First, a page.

SHAFAQNA (Shia International News Association) – The Trussell Trust warned it is expecting its busiest Christmas ever in providing emergency rations – with one million people now relying on food banks run by the charity and other organisations. Many more are expected to get into debt to fund the cost of the festive season.
UK Charities warned that the spending figures disguise another Britain, in which families have so little they are unable to afford basics such as food, heating and housing costs. As 2014 draws to a close there are 13 million people in poverty – including 27 per cent of the 2.5 million children in the UK, according to the Child Poverty Action Group (CPAG).
Inequality in the UK is now so extreme that the five richest families are wealthier than the bottom 20 per cent of the entire population, according to Oxfam.
Meanwhile, the housing charity Shelter predicts that 93,000 children will be homeless this Christmas, as the number of homeless families trapped in temporary or emergency accommodation exceeds 60,000.
“This is a real, stark two-nations Britain that we are talking about,” said Trussell Trust chair Chris Mould. “At Christmas time, when people will be spending more than they have ever done before, we have also tens of thousands of people who haven’t got enough to buy food for themselves and families.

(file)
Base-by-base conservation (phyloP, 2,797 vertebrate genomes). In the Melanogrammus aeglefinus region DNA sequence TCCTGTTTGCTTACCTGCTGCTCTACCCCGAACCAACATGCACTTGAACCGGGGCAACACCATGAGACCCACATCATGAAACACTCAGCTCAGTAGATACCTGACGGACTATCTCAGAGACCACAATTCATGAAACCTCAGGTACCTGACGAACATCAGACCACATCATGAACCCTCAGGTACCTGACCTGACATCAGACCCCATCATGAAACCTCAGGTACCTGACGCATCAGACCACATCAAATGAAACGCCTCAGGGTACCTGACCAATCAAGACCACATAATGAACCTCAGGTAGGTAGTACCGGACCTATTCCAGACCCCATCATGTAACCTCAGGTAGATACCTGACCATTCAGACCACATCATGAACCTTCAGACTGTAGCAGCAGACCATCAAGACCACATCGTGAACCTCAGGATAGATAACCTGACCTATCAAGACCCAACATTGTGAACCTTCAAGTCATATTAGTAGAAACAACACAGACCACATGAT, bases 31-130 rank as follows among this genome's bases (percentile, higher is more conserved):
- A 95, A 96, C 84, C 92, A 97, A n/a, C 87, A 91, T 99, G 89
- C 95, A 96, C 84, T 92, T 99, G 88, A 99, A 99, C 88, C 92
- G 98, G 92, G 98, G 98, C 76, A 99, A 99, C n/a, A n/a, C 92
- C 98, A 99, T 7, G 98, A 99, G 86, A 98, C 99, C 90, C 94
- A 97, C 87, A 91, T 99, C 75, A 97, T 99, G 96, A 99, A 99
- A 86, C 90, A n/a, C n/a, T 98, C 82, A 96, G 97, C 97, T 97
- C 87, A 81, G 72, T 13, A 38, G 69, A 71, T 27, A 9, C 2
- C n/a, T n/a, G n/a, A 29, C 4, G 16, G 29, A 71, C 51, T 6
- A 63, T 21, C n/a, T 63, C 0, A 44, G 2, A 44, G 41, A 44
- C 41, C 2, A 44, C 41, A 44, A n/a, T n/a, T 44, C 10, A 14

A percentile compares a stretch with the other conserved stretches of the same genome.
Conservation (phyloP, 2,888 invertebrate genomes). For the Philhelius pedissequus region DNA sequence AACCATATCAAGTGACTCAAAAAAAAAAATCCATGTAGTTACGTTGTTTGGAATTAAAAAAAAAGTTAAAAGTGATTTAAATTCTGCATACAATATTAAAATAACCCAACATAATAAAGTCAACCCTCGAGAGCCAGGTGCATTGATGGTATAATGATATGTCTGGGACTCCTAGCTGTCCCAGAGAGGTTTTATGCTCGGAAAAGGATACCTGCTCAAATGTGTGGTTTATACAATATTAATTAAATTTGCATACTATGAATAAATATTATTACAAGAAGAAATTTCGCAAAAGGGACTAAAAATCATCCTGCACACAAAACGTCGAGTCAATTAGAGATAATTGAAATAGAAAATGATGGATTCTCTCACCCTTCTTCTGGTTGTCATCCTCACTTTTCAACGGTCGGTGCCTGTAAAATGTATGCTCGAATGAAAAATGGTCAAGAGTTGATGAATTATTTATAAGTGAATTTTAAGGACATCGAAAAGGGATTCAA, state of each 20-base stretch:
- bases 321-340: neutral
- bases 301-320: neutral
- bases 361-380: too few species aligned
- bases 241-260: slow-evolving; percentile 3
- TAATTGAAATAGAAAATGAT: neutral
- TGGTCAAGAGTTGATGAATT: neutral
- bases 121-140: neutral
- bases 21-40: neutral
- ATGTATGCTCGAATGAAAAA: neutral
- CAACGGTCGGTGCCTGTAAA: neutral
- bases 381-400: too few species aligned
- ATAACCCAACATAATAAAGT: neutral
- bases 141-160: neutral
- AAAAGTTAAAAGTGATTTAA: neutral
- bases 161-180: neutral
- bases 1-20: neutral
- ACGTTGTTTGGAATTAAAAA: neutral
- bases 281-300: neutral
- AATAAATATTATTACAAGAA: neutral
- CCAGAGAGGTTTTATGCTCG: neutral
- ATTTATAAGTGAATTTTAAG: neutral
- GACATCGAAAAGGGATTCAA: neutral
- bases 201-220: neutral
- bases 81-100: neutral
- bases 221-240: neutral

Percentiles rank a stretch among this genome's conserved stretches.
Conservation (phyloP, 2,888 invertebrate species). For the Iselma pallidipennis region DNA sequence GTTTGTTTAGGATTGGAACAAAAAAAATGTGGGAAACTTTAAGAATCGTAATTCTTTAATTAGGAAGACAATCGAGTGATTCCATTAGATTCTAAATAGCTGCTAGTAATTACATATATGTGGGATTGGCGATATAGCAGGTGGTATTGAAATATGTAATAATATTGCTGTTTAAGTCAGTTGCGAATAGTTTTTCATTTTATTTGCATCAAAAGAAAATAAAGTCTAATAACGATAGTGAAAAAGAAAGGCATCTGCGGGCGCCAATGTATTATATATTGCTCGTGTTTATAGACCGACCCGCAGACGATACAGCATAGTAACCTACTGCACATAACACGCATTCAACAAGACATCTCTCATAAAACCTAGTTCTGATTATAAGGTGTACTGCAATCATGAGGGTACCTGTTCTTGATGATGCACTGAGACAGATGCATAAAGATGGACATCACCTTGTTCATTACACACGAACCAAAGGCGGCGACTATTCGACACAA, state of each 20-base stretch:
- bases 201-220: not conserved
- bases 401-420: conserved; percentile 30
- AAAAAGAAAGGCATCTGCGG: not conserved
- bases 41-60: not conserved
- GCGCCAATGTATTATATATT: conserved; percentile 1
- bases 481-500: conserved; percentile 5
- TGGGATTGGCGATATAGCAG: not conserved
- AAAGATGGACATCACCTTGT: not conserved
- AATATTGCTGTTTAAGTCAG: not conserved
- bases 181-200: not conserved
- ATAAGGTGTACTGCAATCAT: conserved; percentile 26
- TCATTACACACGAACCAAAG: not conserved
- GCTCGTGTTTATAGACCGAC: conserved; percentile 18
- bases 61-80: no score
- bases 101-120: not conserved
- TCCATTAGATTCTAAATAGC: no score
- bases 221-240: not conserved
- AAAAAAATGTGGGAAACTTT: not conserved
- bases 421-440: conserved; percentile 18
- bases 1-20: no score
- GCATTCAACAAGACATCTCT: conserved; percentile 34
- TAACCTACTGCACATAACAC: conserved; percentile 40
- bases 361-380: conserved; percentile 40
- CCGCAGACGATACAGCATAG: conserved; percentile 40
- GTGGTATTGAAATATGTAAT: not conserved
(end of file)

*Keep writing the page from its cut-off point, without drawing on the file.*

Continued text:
“It’s not a tolerable situation. It’s got to be taken seriously. There is a consensus across the country that we can’t just accept this. We’ve got to take action.”
Rachael Orr, head of UK programmes at Oxfam, said: “This isn’t just about the politics of envy. Inequality isn’t just bad in terms of the impact that it has on the poorest people, but it’s bad for growth. It can undermine a nation’s ability to grow and be strong.”
“Clobbered by low wages, soaring housing costs and real terms cuts in benefits, these households have taken the biggest austerity cuts and don’t have a margin for festive extras.” Figures from the Joseph Rowntree Foundation show that one in five of working-age adults without children were also living in poverty. Real wages are also falling: among the lowest paid 25 per cent, pay has fallen by 40p an hour for women and 70p an hour for men.
Julia Unwin, chief executive of the Joseph Rowntree Foundation, said the contrast between spending and need highlighted the “changing face of poverty” in the UK.
“The biggest group of people who are poor are in work and renting. That gives us a new insecurity in this country. That means that there are large numbers of people who are just not able to benefit from economic recovery. That’s dangerous for those households and it’s dangerous for the whole economy.”